11206077_1437762156526876_7716686353738912291_nSo onto the topic hand the age-old question “Are Canadians boring?”. This is a question I’ve come across a lot since I decided to move to Canada. Firstly when I told people I was going to Toronto, a surprising amount of people responded with “Oh right, aren’t the Canadians supposed to be awful boring though?” and since moving here, a few people have asked me if in fact the Canadians are as boring as we Irish seem to think. I also read an article a while ago about how boring Canadians are – and it was written by a Canadian. He wrote about theories that Canadian journalist Jeet Heer has for why Canadians are so boring. The first being that Canadians are almost purposely boring just to distinguish themselves from their noisy neighbours – the Americans (no offence to any Americans reading!) and that they actually work at being boring, it’s not inherent. The second theory was that the image of boringness actually is just another way of saying “white” – as in Canada is a white Anglo nation. Not sure I agree with that second theory at all given that Toronto is probably the most multi-cultural city in the world. And also Ireland is a white nation – and we are loads of fun! The first theory probably has some merit – not necessarily regarding boringness but regarding their society as a whole, I think they work pretty hard to make sure they are different to America. Myself and Phil are members of this Facebook page “Irish & New in Toronto” which as the name suggests is for Irish people who have just moved to Toronto and recently someone posted a question on it asking what’s the biggest difference between Toronto and home, or the thing we have found the hardest to get used to. This simple question generated hundreds of responses. Some were humerous saying things like you can’t get taytos here or the Canadians wouldn’t know a good chicken roll if it hit them across the head! But I noticed a common theme; a lot of people commented saying Canadians are boring or Canadians are no craic.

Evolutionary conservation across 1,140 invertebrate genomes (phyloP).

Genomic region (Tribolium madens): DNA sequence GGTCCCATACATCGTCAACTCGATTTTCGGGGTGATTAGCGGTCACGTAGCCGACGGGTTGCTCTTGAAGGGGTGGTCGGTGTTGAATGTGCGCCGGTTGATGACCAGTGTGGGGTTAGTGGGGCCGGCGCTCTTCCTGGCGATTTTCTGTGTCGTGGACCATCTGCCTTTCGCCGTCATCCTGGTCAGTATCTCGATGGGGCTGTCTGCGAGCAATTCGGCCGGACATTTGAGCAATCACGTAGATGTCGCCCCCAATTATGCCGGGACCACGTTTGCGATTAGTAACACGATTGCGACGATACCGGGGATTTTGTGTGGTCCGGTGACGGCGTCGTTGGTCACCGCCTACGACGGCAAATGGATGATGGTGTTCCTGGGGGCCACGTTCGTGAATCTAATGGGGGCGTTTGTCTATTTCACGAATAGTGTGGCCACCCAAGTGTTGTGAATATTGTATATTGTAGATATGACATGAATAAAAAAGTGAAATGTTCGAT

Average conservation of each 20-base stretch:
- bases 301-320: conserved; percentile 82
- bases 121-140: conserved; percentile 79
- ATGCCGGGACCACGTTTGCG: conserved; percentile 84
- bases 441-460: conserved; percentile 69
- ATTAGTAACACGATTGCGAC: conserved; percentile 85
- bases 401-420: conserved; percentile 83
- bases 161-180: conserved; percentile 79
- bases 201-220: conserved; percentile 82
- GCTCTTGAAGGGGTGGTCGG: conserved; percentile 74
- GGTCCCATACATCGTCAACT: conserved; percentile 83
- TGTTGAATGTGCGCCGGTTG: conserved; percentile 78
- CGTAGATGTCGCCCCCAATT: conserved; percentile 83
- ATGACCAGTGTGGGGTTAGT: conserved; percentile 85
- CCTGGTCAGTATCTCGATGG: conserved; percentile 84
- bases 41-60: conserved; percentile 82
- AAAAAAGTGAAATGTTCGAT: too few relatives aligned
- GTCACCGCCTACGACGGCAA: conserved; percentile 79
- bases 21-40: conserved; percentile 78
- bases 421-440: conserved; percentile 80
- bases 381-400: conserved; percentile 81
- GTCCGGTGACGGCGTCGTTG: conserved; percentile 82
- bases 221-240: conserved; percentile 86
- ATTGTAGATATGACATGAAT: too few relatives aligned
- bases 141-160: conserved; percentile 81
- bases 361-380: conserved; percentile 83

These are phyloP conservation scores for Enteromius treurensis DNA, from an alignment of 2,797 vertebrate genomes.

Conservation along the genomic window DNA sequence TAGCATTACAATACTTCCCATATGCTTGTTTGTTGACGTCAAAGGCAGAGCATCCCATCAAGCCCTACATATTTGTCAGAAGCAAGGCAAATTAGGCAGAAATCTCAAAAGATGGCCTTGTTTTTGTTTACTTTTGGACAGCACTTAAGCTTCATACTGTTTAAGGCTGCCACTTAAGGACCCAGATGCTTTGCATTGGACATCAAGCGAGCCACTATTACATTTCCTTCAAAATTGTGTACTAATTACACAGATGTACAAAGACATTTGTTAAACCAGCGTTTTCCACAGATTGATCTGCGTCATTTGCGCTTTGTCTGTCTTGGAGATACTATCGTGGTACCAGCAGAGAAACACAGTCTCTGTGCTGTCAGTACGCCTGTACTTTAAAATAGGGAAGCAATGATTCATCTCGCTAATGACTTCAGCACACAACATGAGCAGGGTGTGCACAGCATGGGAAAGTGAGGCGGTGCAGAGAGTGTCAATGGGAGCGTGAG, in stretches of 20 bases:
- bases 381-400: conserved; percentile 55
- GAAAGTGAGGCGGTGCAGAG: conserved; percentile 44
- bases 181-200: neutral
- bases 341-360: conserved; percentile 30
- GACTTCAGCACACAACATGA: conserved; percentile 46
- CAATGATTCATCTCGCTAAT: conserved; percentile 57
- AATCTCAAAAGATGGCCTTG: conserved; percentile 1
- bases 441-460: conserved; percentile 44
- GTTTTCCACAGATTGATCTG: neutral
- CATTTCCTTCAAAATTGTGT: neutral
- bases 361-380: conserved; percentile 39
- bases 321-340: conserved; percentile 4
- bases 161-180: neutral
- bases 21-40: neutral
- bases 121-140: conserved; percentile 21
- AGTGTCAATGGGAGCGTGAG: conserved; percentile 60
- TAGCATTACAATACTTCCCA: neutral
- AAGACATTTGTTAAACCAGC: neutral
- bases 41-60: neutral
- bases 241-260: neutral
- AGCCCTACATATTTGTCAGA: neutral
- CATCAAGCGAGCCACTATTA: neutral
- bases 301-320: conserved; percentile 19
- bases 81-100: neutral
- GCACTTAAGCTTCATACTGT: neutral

For anyone who is not Irish who is reading this, craic, pronounced “crack” is a meme-04huge part of Irish culture and no, it’s not the kind of crack that you are thinking of! It has nothing to do with drugs, craic merely means “fun”, “having a laugh” or “having a good time”. Irish people enjoy “having the craic” immensely, it’s all we care about really, going out and having a good time with your pals, that’s what life in Ireland is all about. And let’s be honest, most of this craic is experienced while we’re out drinking. If you’re in Ireland “Any craic?” or “What’s the craic?” are common greetings between us. There are different kinds of craic that you can have too. There’s “mad craic” – this would mean you had a particularly fun time, “great craic” – still a really good time “good craic” – it was a good time with a reasonable amount of fun and then there is the dreaded “no craic” – meaning it was boring and no fun and worse still “zero craic” – meaning it was really awful and then, the absolute worst of the worst “minus craic” – meaning it was truly the worst time you ever had and there was no fun to be had anywhere. If an Irish person ever tells you that you are “minus craic”, you’re in big trouble, that’s the worst insult you could EVER be given by an Irish person. But anyway, now that I’ve described what craic is, back to the question at hand. I said I sensed a theme with people commenting about Canadians being no craic so I decided it’s about time to blog about the question on everyone’s lips – Are Canadians boring?